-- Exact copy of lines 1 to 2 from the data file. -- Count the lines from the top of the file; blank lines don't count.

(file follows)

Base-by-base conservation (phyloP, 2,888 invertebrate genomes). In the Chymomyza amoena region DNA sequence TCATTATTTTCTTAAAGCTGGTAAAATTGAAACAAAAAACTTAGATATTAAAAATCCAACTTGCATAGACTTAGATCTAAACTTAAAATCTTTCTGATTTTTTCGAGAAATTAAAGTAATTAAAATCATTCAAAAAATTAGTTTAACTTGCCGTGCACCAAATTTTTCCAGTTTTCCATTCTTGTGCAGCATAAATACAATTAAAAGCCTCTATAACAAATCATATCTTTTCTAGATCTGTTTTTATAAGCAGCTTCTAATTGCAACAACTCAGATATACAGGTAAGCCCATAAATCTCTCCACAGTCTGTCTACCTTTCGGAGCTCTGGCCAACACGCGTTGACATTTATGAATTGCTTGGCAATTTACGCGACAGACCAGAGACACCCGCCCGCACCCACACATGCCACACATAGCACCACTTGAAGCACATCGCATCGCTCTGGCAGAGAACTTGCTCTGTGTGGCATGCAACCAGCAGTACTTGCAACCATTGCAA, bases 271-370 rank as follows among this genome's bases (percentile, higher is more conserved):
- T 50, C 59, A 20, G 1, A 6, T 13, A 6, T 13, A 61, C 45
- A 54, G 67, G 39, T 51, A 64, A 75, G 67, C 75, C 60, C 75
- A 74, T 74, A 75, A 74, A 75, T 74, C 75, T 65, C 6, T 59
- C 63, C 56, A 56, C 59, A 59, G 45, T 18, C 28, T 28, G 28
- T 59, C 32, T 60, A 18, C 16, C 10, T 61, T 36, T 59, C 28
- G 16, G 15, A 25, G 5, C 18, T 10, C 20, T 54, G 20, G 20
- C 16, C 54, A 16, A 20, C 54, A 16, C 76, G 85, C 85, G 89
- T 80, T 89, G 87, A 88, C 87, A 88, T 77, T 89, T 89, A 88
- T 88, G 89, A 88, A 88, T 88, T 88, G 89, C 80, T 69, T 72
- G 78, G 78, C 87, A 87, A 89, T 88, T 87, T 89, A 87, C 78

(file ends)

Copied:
Base-by-base conservation (phyloP, 2,888 invertebrate genomes). In the Chymomyza amoena region DNA sequence TCATTATTTTCTTAAAGCTGGTAAAATTGAAACAAAAAACTTAGATATTAAAAATCCAACTTGCATAGACTTAGATCTAAACTTAAAATCTTTCTGATTTTTTCGAGAAATTAAAGTAATTAAAATCATTCAAAAAATTAGTTTAACTTGCCGTGCACCAAATTTTTCCAGTTTTCCATTCTTGTGCAGCATAAATACAATTAAAAGCCTCTATAACAAATCATATCTTTTCTAGATCTGTTTTTATAAGCAGCTTCTAATTGCAACAACTCAGATATACAGGTAAGCCCATAAATCTCTCCACAGTCTGTCTACCTTTCGGAGCTCTGGCCAACACGCGTTGACATTTATGAATTGCTTGGCAATTTACGCGACAGACCAGAGACACCCGCCCGCACCCACACATGCCACACATAGCACCACTTGAAGCACATCGCATCGCTCTGGCAGAGAACTTGCTCTGTGTGGCATGCAACCAGCAGTACTTGCAACCATTGCAA, bases 271-370 rank as follows among this genome's bases (percentile, higher is more conserved):
- T 50, C 59, A 20, G 1, A 6, T 13, A 6, T 13, A 61, C 45